When performing in a foreign territory for the first time, I always reckon it is best to start in 2600 seat theatre and ensure you have an astronaut with you. Well, that’s how I did Toronto anyway and it seemed to work. Last night was the first of Chris Hadfield’s Generators. What was Generator? It was woman called Star falling off a bicycle. It was a quadriplegic man called Mitchell walking on stage in a robotic exoskeleton. It was a planetary scientist called Marianne talking about education. It was poetry going into space and it was the Tupperware Remix Party dressing as superpowered beings while playing Tears for Fears. It was an excitement of ideas and a strange A-Ha singalong.
Evan Hadfield had come to Hammersmith with his dad when he guested in one of the Hammersmith Apollo Compendium of Reason shows that I put on with piano man and occasional particle physicist, Brian Cox. In Evan’s words he decided to steal it and put on a version in Canada. It wasn’t real thievery, we didn’t invent mishmashing science, bands and comedy and, anyway, want to see more of this sort of stuff around the world. That is why Brian and I will be going back to do another USA tour next year (but more of that another time).
I was delighted to be asked to come over and MC the show, almost like a hand over, but now my hand has got near the Generator, I hope I can keep it in it. It was a delight to be part of it.
With the exception of some Monkey Cage recordings, I hadn’t done any science-y sort of gigs for about a month. As I like to dabble in many preposterousnesses (not a word, I know that), my mind files away ideas in a cargo haul that can make things difficult to access again. Sometimes the splintered box containing “Bad jokes I performed in 1993 about Robert Maxwell, Sharks and Fox Hunting” obscures the box I need containing “physics jokes from 2014”. Also, when in another country, I have to be a little more methodical than my usual haphazardry (another not word, but I demand it is now), as you can find yourself two minutes into an elaborate routine and, seconds before reaching punchline, a homunculus pops up and says, “you do remember that this punchline relies on a cultural reference that doesn’t travel across water?”.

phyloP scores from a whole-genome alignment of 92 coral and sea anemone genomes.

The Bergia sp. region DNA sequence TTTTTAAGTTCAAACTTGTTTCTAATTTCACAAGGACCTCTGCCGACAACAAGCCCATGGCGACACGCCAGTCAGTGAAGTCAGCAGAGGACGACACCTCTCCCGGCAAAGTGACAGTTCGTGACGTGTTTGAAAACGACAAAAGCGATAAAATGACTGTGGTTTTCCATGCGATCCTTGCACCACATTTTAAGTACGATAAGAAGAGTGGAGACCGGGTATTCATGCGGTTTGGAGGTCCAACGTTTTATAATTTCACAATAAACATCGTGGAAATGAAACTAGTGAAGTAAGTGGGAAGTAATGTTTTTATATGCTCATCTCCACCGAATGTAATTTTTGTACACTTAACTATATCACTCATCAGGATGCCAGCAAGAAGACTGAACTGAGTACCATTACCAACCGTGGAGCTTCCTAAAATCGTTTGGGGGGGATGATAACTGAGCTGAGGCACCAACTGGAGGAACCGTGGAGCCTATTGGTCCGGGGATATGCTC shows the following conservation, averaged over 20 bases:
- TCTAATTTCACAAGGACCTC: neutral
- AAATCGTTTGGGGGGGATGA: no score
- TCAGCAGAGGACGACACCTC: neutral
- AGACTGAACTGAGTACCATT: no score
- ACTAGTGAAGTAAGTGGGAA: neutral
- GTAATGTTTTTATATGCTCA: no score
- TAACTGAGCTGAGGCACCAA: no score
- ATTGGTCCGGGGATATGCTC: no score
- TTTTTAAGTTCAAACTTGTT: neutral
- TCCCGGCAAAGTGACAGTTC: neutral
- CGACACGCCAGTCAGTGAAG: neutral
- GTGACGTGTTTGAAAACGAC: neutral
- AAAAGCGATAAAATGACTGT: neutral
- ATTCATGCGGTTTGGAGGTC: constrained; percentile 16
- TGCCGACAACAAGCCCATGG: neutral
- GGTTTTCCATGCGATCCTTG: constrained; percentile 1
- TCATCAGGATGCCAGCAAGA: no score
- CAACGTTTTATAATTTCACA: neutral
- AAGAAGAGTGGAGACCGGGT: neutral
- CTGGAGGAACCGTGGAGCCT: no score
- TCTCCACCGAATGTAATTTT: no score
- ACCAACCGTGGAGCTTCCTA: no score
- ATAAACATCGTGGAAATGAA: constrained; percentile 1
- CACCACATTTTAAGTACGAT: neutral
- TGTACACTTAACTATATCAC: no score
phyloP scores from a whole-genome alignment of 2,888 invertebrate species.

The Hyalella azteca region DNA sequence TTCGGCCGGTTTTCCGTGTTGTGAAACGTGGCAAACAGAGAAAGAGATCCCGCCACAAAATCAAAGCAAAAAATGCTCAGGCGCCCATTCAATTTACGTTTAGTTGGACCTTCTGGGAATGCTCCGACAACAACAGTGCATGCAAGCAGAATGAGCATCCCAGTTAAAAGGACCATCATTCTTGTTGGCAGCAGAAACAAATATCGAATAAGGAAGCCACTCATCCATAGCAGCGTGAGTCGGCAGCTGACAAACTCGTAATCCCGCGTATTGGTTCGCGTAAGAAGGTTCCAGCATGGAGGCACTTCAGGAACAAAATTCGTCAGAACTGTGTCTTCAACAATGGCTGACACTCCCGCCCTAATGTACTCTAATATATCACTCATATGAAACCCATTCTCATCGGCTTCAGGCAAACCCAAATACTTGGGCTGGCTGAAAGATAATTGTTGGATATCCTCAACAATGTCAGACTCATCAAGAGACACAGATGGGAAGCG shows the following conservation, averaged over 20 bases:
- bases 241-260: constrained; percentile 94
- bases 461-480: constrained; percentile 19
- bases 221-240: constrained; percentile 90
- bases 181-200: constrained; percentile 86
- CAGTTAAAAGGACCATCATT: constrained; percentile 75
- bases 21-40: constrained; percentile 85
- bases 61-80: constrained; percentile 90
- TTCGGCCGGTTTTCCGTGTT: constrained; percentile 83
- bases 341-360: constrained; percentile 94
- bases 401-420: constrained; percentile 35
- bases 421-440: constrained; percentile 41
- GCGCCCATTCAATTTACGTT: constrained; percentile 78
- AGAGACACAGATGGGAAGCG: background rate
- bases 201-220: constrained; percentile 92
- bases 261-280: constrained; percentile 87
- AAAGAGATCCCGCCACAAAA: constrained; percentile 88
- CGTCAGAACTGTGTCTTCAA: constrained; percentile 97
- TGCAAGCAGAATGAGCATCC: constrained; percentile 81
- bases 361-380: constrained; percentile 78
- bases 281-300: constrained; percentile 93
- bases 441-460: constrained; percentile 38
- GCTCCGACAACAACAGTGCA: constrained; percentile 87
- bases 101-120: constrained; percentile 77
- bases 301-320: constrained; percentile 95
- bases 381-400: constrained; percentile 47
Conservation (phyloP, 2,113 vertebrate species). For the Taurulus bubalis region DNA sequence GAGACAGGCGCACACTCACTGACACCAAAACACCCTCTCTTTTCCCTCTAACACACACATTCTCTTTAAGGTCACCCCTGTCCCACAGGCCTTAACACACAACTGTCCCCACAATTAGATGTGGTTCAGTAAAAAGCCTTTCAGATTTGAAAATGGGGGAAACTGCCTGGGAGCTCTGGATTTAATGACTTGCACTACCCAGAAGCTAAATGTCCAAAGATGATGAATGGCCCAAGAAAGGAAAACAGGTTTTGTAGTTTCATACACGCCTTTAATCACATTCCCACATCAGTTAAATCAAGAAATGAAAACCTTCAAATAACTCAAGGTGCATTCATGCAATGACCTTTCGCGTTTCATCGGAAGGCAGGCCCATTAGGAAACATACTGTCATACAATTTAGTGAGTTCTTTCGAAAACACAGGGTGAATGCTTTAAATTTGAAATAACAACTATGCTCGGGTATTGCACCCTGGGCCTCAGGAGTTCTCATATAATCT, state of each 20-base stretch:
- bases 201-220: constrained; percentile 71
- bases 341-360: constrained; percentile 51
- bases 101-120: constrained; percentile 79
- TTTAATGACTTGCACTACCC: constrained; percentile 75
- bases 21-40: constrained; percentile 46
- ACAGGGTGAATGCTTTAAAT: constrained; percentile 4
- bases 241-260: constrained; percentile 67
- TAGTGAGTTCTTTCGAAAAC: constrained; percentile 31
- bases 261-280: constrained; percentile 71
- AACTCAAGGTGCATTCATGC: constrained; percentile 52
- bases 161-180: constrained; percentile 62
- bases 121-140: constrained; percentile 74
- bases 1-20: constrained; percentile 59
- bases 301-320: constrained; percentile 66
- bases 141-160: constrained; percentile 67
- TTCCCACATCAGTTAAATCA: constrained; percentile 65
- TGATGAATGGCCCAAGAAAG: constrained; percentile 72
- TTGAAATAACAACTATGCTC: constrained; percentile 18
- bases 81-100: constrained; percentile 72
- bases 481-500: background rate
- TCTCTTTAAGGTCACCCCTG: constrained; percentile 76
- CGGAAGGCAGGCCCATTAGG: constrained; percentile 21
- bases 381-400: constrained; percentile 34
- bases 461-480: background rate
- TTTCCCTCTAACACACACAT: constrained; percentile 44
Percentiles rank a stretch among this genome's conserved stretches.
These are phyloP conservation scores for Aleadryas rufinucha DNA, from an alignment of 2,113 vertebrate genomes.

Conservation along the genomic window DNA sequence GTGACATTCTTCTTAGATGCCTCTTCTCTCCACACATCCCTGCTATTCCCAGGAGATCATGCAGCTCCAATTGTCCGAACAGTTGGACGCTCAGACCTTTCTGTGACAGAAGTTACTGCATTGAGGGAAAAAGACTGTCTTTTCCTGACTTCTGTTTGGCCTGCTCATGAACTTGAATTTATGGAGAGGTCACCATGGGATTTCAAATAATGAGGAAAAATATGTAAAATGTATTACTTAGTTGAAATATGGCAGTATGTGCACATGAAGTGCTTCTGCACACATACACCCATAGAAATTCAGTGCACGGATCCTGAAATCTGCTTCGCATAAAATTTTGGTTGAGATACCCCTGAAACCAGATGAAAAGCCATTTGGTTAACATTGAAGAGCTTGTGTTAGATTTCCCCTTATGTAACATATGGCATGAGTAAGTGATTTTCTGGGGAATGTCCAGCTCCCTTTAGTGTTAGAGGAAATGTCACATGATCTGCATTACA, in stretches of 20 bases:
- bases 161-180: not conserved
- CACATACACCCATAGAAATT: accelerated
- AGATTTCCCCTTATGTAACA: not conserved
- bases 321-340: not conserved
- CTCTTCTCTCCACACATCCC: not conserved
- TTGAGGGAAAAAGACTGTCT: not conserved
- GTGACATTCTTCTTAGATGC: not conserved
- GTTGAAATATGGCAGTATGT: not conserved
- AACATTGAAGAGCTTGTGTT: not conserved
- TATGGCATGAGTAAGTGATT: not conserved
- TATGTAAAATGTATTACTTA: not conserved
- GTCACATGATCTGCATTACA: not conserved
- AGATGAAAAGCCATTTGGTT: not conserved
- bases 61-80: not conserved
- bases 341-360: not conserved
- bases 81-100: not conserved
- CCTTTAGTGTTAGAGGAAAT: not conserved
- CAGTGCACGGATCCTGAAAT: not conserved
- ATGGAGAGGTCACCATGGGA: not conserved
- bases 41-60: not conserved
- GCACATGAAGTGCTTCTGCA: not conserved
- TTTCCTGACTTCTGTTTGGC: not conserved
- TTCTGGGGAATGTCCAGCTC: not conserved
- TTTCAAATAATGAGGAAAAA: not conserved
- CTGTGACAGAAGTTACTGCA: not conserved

This heightens nervousness as for at least the first few minutes of performance, your improvisation can be hindered by reminders of “you’re not from around here, things may be different, beware ineptitude creating fury and derision”.
I scribbled nine ideas down in a notebook and thought over what they needed to work while eating celery sticks near a box of Ritz Crackers. As it turned out, I only needed three of the ideas and could soon comfortably dabble and dick around.
The Canadians were friendly to the interloper.
I hope the evening was as fascinating to the audience as it was to me. A highlight was Destin Standlin’s re-engineered bicycle – a bicycle that steers in the opposite direction to the one you turn the handlebars towards. The brain will not let you ride it. The night before, we all tried it round the back of Chris Hadfield’s house after some Canadian Beer. Each person straddled the bicycle, certain they would be the one to grasp riding it, each person fell off with a metre or so. Even an astronaut cannot conquer their brain’s refusal to allow them to be so dangerously counter-instinctual. This is Destin explaining it all.
The bionic body chassis was an astounding feat of engineering that will change lives and, as luck would have it, while Mitchell Brogan was demonstrating it on stage, he was also on CBC’s Dragon’s Den doing a financial deal to develop this even further.
Marshall Jones demonstrated why his poetry is worthy of being sent into space, Canadian comedian Mark Little did a brilliant “TED talk” on stand up comedy before demonstrating an energetic rap folly (intentional) and the Templeton Philharmonic confused the real sound people with their demo on home made radio effects. Oh, and Chris Hadfield talked about astronaut stuff of course, before singing with the band and falling off a bicycle.
Tupperware Remix Party were a superband that also included Ninja Sex Party.
There was much more than this (look up the work of Jer Thorp on making data more human and Marianne Mader on making education alluring). The audience were gleeful, hopefully inspired, and we were left confused when we all had to take part in a finale that involved standing in stage attempting to remember the words of Take on Me, which was being played masterfully by the band. Suddenly, the nerds who had been emperors with powerpoints and words were forced to attempt to clap along in time while being watched by 2600 people. Oh how we fell.
and how good was it all in all, my seven year old son watched the whole three hours from the front row and is now quoting what he saw.
Brian Cox and I will be putting on two more nights at Hammersmith Apollo this December – tickets here
The Dead Funny sequel has been postponed until next year, but I will be still presenting a horror double bill with Reece Shearsmith on 6th November at the Phoenix in Finchley, appearing at the GoFasterStripe Festival on 7th November with Simon Munnery and more, and the first ever live Vitriola shows will be this December